Move over chocolate – wine has become the guilty pleasure of choice this Easter according to new Australia Post research.
Australians will spend on average $90 each buying wine online this Easter – more than double the average spend for chocolate ($43 each).
The buy-up comes as more Australians are buying online than ever before, with purchases surging a record 19.2 per cent last year, almost doubling growth in 2016.
Australia Post General Manager for eCommerce and International Ben Franzi said Easter was becoming a significant online shopping event as more Australians looked for more convenience.
“Online shopping is the new norm, thanks to competitive prices and the huge range available from Aussie retailers, all at our customers’ fingertips,” Mr Franzi said.
“Our research showed almost half of survey respondents want to buy their Easter gifts online to avoid crowds, while a further 43 per cent said online shopping was quicker and easier.
“We are also pleased that more of our customers are taking up our range of delivery options, such as Safe Drop, where a customer asks for a parcel to be delivered to a safe spot at their house so they can receive a delivery when they are not at home.”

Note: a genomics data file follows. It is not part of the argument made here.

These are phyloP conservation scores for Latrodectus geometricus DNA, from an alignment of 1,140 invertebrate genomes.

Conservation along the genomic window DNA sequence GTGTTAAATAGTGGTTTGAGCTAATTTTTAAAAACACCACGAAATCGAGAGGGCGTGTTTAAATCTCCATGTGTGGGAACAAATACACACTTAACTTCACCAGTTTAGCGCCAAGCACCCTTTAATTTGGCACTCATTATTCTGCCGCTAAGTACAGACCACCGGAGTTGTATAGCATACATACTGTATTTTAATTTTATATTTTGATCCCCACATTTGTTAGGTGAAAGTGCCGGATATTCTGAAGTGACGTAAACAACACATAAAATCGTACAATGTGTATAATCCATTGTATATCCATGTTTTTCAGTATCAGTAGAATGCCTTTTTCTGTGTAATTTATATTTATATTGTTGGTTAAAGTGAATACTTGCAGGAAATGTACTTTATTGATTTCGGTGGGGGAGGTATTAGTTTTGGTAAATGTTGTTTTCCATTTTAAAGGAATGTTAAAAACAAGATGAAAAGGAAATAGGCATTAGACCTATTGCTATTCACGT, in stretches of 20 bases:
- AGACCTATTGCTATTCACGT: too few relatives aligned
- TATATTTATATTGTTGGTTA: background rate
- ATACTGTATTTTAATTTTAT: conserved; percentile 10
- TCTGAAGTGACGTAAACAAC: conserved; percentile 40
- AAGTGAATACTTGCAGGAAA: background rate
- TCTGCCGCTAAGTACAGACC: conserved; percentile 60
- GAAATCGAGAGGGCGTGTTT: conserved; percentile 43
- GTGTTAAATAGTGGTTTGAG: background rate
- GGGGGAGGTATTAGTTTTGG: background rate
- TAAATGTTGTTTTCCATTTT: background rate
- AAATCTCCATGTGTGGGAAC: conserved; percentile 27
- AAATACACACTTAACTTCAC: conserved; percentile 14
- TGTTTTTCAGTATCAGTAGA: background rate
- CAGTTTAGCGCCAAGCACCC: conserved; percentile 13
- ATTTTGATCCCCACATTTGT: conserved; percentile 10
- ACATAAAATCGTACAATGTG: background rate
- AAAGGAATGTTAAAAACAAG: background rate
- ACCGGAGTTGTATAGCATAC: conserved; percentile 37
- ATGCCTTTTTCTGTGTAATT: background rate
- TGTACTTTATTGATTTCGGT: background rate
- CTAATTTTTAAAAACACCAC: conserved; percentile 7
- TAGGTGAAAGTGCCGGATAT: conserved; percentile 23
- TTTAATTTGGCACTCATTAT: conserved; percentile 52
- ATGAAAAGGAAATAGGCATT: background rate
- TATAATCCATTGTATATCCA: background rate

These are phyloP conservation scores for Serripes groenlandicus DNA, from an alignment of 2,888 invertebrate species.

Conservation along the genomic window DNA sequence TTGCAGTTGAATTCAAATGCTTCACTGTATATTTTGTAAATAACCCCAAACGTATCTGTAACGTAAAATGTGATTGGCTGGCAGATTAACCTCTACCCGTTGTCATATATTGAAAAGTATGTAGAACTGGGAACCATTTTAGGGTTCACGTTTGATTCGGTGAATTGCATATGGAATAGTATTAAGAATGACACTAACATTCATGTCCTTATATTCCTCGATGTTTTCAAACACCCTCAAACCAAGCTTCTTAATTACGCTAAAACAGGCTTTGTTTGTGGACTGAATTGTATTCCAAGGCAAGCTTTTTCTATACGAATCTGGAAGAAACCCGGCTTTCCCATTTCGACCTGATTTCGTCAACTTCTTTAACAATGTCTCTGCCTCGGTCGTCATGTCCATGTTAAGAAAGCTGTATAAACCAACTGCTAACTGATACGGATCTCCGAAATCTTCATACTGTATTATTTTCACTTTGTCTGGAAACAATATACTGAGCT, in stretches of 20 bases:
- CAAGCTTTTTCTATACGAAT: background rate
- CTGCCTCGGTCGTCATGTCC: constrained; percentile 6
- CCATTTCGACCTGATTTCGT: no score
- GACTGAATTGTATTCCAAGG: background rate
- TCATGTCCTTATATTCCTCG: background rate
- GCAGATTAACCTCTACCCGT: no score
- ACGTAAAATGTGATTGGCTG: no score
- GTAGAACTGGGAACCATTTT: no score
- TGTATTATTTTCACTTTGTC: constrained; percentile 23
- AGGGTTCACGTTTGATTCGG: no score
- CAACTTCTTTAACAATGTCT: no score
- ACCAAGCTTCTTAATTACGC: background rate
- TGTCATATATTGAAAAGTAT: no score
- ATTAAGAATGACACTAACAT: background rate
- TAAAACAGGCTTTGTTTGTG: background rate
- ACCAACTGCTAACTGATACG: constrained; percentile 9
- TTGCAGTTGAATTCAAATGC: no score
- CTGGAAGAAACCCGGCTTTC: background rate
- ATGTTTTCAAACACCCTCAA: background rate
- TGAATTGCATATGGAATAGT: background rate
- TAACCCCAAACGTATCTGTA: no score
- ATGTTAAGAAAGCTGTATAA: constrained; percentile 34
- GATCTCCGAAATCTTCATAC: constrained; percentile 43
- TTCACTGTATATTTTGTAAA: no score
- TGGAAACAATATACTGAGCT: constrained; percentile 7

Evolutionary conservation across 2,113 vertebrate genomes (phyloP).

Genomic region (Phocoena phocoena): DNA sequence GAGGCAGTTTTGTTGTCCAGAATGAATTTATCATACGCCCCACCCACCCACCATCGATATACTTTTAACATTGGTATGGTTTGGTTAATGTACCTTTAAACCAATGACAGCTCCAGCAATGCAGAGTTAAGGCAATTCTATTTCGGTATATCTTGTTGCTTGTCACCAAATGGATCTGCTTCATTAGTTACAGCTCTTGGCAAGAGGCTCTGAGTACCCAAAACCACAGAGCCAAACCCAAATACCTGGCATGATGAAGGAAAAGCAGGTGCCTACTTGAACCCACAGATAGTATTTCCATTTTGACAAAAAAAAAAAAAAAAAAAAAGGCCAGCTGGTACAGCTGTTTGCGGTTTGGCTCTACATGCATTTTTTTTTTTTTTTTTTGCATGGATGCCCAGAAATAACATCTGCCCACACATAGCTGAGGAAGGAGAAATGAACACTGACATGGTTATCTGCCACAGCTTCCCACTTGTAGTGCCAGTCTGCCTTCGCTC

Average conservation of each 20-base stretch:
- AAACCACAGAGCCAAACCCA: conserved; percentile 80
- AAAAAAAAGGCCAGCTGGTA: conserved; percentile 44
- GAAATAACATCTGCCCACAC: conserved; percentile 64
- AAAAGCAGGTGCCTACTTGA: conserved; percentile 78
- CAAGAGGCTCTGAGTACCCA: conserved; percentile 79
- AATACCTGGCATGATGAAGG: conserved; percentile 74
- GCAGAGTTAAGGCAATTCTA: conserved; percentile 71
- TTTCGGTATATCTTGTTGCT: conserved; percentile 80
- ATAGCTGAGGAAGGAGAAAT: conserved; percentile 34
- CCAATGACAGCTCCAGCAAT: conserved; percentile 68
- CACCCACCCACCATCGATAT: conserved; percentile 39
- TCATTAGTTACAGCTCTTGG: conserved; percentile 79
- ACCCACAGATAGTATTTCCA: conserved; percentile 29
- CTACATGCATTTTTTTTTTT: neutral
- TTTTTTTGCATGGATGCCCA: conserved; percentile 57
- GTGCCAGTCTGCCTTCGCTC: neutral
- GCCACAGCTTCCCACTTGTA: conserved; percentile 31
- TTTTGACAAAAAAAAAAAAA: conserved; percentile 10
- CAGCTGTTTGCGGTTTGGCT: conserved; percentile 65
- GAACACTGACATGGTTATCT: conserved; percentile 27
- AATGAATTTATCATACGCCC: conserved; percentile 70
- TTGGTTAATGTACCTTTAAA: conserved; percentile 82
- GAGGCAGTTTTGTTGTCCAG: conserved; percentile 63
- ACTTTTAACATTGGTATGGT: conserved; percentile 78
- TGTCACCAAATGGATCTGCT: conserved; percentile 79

The research, based on a survey of more than 2000 people, showed about a third of all Australians were planning to buy either chocolate or wine online ahead of the Easter long weekend.
Vinomofo Head of Marketing Kip McMillan said online wine sales typically lifted the week coming into Easter.
“Easter is a big deal for us as customers look for options outside of their busy schedules and closures on Good Friday,” Mr McMillan said.
“In fact this week we’re expecting to sell more than 90,000 bottles of wine, compared to roughly 70,000 last year.
“Australia Post’s fantastic delivery options have allowed us to distribute to our customers with ease, but for those eligible customers who still want to get their last minute orders in still can, even today!”
Australians will also spend on average $85 each on other types of gifts this Easter, such as books, fashion items and homewares, according to the Australia Post research.